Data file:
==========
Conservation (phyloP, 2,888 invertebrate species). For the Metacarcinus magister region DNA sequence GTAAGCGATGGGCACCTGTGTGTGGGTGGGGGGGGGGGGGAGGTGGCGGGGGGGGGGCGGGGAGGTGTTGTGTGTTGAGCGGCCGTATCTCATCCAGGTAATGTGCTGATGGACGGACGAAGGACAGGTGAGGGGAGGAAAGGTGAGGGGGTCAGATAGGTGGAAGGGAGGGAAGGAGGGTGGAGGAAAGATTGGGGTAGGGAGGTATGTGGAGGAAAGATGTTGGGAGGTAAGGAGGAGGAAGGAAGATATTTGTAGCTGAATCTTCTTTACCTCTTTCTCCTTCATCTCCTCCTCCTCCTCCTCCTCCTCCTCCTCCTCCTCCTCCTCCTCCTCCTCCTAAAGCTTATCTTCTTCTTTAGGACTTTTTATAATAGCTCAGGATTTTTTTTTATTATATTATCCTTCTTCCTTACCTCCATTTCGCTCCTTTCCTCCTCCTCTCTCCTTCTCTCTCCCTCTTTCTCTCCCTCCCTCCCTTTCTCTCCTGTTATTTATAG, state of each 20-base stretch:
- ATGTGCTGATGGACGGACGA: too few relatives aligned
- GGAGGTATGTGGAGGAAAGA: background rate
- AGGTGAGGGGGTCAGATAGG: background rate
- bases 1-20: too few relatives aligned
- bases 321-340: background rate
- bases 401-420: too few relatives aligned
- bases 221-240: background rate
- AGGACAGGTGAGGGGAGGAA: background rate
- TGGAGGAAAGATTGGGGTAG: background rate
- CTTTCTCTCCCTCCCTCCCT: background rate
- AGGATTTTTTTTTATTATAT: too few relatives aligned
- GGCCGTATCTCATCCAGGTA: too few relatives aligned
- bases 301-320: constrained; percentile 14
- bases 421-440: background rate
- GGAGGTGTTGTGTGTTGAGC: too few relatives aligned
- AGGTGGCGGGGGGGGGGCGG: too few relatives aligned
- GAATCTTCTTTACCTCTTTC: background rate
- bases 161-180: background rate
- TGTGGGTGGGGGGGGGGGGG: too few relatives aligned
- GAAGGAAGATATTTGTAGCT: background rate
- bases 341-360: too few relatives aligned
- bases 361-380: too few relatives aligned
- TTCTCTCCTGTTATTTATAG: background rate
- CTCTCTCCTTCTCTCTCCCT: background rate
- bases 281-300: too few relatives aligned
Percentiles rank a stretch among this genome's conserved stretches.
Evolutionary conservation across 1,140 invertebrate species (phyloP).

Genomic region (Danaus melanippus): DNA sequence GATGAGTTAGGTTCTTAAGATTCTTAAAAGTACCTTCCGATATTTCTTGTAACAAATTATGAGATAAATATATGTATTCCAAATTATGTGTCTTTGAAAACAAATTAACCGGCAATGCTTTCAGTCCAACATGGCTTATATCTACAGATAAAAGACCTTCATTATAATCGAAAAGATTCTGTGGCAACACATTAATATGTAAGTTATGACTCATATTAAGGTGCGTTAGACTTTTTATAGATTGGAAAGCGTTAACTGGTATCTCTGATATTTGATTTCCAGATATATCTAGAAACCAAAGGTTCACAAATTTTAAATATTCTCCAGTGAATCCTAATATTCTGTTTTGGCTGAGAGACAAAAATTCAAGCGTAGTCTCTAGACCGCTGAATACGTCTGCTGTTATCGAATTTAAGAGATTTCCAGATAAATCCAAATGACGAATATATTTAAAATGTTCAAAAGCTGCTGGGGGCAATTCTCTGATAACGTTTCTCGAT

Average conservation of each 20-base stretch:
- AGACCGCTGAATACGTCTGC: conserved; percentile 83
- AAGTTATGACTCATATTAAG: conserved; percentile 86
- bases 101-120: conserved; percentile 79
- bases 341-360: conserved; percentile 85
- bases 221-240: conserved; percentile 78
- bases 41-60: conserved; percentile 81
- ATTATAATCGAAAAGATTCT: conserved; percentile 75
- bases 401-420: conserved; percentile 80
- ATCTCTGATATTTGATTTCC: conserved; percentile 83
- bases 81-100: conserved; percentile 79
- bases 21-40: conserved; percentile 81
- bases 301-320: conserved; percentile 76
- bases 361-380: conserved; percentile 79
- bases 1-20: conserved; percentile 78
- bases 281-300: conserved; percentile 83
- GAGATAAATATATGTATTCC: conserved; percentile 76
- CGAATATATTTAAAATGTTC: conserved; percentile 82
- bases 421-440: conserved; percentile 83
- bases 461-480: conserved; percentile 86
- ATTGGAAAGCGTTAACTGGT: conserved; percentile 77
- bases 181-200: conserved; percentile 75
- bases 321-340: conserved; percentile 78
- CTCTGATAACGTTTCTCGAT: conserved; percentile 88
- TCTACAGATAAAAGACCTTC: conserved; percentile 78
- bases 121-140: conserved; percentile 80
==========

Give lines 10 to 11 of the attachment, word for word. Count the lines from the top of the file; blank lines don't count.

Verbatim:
- TGGAGGAAAGATTGGGGTAG: background rate
- CTTTCTCTCCCTCCCTCCCT: background rate